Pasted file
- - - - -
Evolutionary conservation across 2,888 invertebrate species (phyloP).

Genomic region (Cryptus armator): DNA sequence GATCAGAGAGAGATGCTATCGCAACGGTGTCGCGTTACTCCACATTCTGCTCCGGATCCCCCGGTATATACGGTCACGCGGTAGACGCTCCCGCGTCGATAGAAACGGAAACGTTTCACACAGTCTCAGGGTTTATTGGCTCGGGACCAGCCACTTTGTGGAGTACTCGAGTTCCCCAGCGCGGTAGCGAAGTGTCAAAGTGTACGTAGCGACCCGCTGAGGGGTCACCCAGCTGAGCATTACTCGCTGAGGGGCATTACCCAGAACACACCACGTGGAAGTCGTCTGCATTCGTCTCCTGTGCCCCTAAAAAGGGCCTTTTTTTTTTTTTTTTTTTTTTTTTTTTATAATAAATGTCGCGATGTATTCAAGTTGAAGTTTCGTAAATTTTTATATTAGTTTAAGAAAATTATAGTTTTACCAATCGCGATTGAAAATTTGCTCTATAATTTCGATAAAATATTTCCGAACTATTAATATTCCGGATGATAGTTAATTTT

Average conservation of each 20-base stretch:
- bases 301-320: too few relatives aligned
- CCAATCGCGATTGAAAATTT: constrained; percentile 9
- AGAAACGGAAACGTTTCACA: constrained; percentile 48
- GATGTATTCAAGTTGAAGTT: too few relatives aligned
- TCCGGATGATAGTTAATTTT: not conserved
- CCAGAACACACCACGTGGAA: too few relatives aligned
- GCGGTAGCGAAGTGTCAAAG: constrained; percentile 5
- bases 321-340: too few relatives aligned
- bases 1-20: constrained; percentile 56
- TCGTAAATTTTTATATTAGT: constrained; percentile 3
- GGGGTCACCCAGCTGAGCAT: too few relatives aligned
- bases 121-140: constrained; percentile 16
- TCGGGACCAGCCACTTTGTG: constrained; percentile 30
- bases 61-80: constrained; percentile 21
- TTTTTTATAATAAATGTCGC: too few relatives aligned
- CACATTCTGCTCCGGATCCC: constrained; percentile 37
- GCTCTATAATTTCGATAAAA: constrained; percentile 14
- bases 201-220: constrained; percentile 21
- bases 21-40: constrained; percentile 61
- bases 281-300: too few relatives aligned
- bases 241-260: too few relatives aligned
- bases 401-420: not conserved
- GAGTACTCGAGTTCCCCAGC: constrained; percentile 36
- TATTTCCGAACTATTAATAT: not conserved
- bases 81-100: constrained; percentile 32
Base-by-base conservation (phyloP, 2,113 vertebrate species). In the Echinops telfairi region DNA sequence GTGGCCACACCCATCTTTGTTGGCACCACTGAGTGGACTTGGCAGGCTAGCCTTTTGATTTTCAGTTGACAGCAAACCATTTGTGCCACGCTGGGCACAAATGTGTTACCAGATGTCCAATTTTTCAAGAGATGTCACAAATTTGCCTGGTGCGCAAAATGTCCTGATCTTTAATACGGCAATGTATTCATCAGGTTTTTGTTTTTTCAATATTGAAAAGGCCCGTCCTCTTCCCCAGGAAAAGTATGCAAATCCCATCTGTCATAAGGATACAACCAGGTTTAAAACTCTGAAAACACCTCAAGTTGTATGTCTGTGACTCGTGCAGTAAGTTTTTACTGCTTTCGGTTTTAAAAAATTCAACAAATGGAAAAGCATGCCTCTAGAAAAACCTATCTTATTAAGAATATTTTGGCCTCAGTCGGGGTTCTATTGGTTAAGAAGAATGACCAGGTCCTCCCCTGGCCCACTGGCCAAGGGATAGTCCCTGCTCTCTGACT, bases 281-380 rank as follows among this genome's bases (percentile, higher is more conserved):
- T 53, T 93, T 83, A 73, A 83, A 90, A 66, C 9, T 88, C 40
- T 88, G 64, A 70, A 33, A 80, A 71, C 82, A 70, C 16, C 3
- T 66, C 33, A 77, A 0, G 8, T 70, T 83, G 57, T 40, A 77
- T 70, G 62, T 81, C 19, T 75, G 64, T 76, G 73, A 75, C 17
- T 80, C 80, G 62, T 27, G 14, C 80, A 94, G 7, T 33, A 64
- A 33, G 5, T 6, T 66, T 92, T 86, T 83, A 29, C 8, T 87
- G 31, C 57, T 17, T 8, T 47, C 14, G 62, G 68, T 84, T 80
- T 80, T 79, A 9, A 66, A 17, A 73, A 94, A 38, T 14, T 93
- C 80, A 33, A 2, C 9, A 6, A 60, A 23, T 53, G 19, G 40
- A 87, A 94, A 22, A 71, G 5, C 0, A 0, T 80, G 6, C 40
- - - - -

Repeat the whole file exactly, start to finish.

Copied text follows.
Evolutionary conservation across 2,888 invertebrate species (phyloP).

Genomic region (Cryptus armator): DNA sequence GATCAGAGAGAGATGCTATCGCAACGGTGTCGCGTTACTCCACATTCTGCTCCGGATCCCCCGGTATATACGGTCACGCGGTAGACGCTCCCGCGTCGATAGAAACGGAAACGTTTCACACAGTCTCAGGGTTTATTGGCTCGGGACCAGCCACTTTGTGGAGTACTCGAGTTCCCCAGCGCGGTAGCGAAGTGTCAAAGTGTACGTAGCGACCCGCTGAGGGGTCACCCAGCTGAGCATTACTCGCTGAGGGGCATTACCCAGAACACACCACGTGGAAGTCGTCTGCATTCGTCTCCTGTGCCCCTAAAAAGGGCCTTTTTTTTTTTTTTTTTTTTTTTTTTTTATAATAAATGTCGCGATGTATTCAAGTTGAAGTTTCGTAAATTTTTATATTAGTTTAAGAAAATTATAGTTTTACCAATCGCGATTGAAAATTTGCTCTATAATTTCGATAAAATATTTCCGAACTATTAATATTCCGGATGATAGTTAATTTT

Average conservation of each 20-base stretch:
- bases 301-320: too few relatives aligned
- CCAATCGCGATTGAAAATTT: constrained; percentile 9
- AGAAACGGAAACGTTTCACA: constrained; percentile 48
- GATGTATTCAAGTTGAAGTT: too few relatives aligned
- TCCGGATGATAGTTAATTTT: not conserved
- CCAGAACACACCACGTGGAA: too few relatives aligned
- GCGGTAGCGAAGTGTCAAAG: constrained; percentile 5
- bases 321-340: too few relatives aligned
- bases 1-20: constrained; percentile 56
- TCGTAAATTTTTATATTAGT: constrained; percentile 3
- GGGGTCACCCAGCTGAGCAT: too few relatives aligned
- bases 121-140: constrained; percentile 16
- TCGGGACCAGCCACTTTGTG: constrained; percentile 30
- bases 61-80: constrained; percentile 21
- TTTTTTATAATAAATGTCGC: too few relatives aligned
- CACATTCTGCTCCGGATCCC: constrained; percentile 37
- GCTCTATAATTTCGATAAAA: constrained; percentile 14
- bases 201-220: constrained; percentile 21
- bases 21-40: constrained; percentile 61
- bases 281-300: too few relatives aligned
- bases 241-260: too few relatives aligned
- bases 401-420: not conserved
- GAGTACTCGAGTTCCCCAGC: constrained; percentile 36
- TATTTCCGAACTATTAATAT: not conserved
- bases 81-100: constrained; percentile 32
Base-by-base conservation (phyloP, 2,113 vertebrate species). In the Echinops telfairi region DNA sequence GTGGCCACACCCATCTTTGTTGGCACCACTGAGTGGACTTGGCAGGCTAGCCTTTTGATTTTCAGTTGACAGCAAACCATTTGTGCCACGCTGGGCACAAATGTGTTACCAGATGTCCAATTTTTCAAGAGATGTCACAAATTTGCCTGGTGCGCAAAATGTCCTGATCTTTAATACGGCAATGTATTCATCAGGTTTTTGTTTTTTCAATATTGAAAAGGCCCGTCCTCTTCCCCAGGAAAAGTATGCAAATCCCATCTGTCATAAGGATACAACCAGGTTTAAAACTCTGAAAACACCTCAAGTTGTATGTCTGTGACTCGTGCAGTAAGTTTTTACTGCTTTCGGTTTTAAAAAATTCAACAAATGGAAAAGCATGCCTCTAGAAAAACCTATCTTATTAAGAATATTTTGGCCTCAGTCGGGGTTCTATTGGTTAAGAAGAATGACCAGGTCCTCCCCTGGCCCACTGGCCAAGGGATAGTCCCTGCTCTCTGACT, bases 281-380 rank as follows among this genome's bases (percentile, higher is more conserved):
- T 53, T 93, T 83, A 73, A 83, A 90, A 66, C 9, T 88, C 40
- T 88, G 64, A 70, A 33, A 80, A 71, C 82, A 70, C 16, C 3
- T 66, C 33, A 77, A 0, G 8, T 70, T 83, G 57, T 40, A 77
- T 70, G 62, T 81, C 19, T 75, G 64, T 76, G 73, A 75, C 17
- T 80, C 80, G 62, T 27, G 14, C 80, A 94, G 7, T 33, A 64
- A 33, G 5, T 6, T 66, T 92, T 86, T 83, A 29, C 8, T 87
- G 31, C 57, T 17, T 8, T 47, C 14, G 62, G 68, T 84, T 80
- T 80, T 79, A 9, A 66, A 17, A 73, A 94, A 38, T 14, T 93
- C 80, A 33, A 2, C 9, A 6, A 60, A 23, T 53, G 19, G 40
- A 87, A 94, A 22, A 71, G 5, C 0, A 0, T 80, G 6, C 40